The Lions re-signed Josh Reynolds and Kalif Raymond in the offseason. They also added DJ Chark in free agency and traded up during the NFL Draft to secure Jameson Williams. While these new additions won’t crush Hockenson’s target share, they will cause it to decrease. More importantly, Amon-Ra St. Brown and D’Andre Swift are coming off productive years last season and expect to have massive roles this year. Hockenson isn’t a bad low-end TE1 option. However, he shouldn’t get picked ahead of Dallas Goedert and Zach Ertz.
Aaron Rodgers (QB – GB): 79.8 ADP | QB10
Rodgers has been arguably the best quarterback in the NFL the past few years, winning back-to-back MVP awards in 2020 and 2021. He has been a top-nine quarterback in four straight years, including three top-six finishes. Furthermore, Rodgers has averaged 19.5 or more fantasy points per game in three of the past four years. However, things have drastically changed for Rodgers this offseason. The Packers traded away Davante Adams and lost Marquez Valdes-Scantling in free agency. Instead of signing a top-tier free agent or making a blockbuster trade for a wide receiver, the Packers signed Sammy Watkins and spent three draft picks on wide receivers.
Last year Rodgers was the QB5, averaging 20.8 fantasy points per game in four points per passing touchdown scoring. He ranked fourth in passing touchdowns with 37 and had a 7% touchdown rate, tossing a touchdown once every 14.4 pass attempts. However, 11 of his touchdowns from last season went to Adams, accounting for 29.7% of his total. Removing Adam’s 11 touchdowns from his total, Rodgers would have slipped from the QB5 to the QB13. Without Adams, Rodgers lacks the upside to warrant a seventh-round pick.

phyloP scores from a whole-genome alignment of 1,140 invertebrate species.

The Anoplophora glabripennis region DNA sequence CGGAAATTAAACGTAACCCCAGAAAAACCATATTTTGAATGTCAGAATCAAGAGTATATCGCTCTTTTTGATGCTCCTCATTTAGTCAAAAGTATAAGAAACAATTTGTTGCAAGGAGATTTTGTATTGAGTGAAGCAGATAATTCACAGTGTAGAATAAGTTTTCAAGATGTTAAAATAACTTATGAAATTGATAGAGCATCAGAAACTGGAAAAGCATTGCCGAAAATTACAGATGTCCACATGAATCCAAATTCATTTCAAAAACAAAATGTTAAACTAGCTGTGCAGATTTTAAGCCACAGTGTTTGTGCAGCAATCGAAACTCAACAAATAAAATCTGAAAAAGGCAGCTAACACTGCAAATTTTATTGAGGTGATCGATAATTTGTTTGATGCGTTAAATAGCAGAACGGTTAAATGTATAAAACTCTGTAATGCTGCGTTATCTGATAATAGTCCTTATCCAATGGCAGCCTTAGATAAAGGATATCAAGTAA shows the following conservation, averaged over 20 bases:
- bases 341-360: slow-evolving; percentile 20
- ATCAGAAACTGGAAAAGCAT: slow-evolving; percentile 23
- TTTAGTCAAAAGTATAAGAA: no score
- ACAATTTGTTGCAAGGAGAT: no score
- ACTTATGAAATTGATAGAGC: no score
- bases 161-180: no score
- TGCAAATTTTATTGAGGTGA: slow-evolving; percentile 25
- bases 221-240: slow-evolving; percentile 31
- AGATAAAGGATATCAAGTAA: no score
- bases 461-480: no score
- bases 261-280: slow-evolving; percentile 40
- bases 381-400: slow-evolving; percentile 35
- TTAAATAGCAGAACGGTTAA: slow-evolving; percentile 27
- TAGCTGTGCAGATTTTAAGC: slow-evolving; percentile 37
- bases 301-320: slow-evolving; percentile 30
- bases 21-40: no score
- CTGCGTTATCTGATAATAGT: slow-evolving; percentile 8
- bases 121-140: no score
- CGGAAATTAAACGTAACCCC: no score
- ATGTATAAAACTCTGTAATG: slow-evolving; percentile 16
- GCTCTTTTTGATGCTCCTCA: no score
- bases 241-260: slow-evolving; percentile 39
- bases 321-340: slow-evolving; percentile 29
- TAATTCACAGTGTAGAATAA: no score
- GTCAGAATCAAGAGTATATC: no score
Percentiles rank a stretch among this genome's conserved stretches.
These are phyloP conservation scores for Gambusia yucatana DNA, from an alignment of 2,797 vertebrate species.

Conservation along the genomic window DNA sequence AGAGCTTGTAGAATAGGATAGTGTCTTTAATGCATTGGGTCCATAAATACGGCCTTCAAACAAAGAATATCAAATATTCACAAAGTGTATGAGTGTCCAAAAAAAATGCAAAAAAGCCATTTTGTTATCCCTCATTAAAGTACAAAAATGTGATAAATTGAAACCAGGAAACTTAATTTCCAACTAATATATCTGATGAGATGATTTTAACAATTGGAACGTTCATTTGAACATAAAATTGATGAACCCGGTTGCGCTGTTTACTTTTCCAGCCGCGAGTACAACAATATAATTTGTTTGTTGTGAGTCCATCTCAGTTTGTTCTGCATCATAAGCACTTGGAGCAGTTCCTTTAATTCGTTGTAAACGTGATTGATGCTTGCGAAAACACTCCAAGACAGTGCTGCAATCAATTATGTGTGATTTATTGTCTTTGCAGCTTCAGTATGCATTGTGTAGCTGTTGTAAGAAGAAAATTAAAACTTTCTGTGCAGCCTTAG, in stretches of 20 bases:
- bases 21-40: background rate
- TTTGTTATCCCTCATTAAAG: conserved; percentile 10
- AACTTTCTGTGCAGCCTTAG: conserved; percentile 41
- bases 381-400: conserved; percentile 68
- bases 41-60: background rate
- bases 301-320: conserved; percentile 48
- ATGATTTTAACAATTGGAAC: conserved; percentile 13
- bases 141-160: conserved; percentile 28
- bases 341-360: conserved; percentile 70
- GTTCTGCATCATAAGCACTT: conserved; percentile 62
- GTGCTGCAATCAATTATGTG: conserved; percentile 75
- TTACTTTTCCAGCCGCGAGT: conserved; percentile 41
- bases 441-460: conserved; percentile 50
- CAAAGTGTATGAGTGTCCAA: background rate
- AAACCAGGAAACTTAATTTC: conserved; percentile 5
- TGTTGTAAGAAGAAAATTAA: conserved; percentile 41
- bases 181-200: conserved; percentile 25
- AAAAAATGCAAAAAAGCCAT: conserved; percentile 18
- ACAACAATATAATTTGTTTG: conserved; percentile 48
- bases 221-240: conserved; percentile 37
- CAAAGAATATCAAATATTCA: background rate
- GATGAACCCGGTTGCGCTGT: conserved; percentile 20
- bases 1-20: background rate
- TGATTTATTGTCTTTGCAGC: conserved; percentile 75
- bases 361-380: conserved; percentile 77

Tyler Lockett (WR – SEA): 92.8 ADP | WR38
Throughout his career, Lockett has been very inconsistent weekly. One week he will score under seven fantasy points in your starting lineup. Then he will go off for 30 the following week on your bench. Furthermore, the Seattle offense will look dramatically different this year than it did last year. Russell Wilson is in Denver, while Geno Smith will begin the year as the starter. Unfortunately, that severely impacts Lockett’s fantasy value.
Smith started three games last year for an injured Wilson. Lockett averaged 63 receiving yards and 11.6 fantasy points per contest in those games. However, removing Seattle’s blowout win over the Jacksonville Jaguars in Week 8, Lockett’s numbers severely drop. He averaged only two receptions on five targets for 47 receiving yards and 8.7 fantasy points per game in Smith’s other two starts. Meanwhile, he averaged 4.4 receptions on 6.5 targets for 75.9 receiving yards and 15.9 fantasy points with Wilson starting. Over a 17-game pace, Lockett would have been the WR29 with Smith under center. He would have been the WR9 with Wilson starting by comparison. I refuse to draft Lockett this year.
If you want to dive deeper into fantasy football, check out our award-winning slate of Fantasy Football Tools as you navigate your season. From our Start/Sit Assistant – which provides your optimal lineup based on accurate consensus projections – to our Waiver Wire Assistant, which allows you to quickly see which available players will improve your team and how much – we’ve got you covered this fantasy football season.